“You can’t necessarily milk an oat,” Fatima Disu, a food scientist at Hood, said in an interview, raising her fingers and pretending to tug the udders of a tiny oat grain.
But in January, after a six-month sprint, the company began shipping four varieties of its Planet Oat milk to national supermarket chains. It’s Hood’s first standalone plant-based brand, and at $3.99 per carton, it is no haute milk, like the artisanal pea, flax, or hemp varieties cropping up in natural food stores. This is the dairy-free nectar of the proletariat — free of all major allergens, low in added sugar, with a richer, creamier taste than other plant-based “alt-milks.” It’s so popular that Amazon can’t keep it in stock, company executives say.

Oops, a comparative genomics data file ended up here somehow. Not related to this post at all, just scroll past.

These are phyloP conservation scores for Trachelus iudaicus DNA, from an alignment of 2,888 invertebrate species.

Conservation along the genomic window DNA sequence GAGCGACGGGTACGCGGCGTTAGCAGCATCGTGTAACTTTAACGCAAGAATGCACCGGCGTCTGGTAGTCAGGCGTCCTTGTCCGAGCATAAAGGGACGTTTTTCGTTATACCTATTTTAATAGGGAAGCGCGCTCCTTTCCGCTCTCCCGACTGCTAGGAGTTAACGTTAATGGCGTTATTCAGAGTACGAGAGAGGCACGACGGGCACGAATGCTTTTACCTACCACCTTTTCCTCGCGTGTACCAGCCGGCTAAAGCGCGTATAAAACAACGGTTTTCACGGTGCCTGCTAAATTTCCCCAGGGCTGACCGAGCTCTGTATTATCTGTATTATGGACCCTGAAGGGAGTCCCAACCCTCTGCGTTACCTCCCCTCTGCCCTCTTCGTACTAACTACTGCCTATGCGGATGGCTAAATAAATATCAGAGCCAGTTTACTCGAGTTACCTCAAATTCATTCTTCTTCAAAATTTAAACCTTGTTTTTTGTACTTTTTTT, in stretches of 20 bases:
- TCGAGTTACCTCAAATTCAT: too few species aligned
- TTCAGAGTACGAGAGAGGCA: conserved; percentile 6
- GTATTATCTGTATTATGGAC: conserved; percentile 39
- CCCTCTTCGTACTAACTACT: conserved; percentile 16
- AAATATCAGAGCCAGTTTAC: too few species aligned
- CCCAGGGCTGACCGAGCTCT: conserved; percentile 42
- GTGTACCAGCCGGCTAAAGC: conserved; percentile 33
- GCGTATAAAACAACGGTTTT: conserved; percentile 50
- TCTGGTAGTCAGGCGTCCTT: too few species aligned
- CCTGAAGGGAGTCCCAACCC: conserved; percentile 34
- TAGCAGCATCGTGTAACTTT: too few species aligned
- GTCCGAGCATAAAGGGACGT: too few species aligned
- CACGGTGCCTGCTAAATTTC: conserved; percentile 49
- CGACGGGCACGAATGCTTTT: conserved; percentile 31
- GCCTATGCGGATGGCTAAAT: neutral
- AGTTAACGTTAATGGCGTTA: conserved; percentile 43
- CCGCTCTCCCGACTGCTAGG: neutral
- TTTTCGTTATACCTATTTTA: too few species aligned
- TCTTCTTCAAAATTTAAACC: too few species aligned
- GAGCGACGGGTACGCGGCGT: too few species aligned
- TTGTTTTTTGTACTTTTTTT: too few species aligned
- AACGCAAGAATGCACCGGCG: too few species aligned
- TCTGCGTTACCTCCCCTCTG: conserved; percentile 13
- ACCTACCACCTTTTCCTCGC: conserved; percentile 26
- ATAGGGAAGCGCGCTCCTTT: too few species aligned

That one of the nation’s major dairy producers considered it a coup to introduce an oat milk to America was yet another sign that the traditional milk market is at a crossroads. Americans bought $16.16 billion of cow’s milk in the year ending in late March 2015, the market research firm Nielsen found, but that number dropped to $12.13 billion at the same time this past year.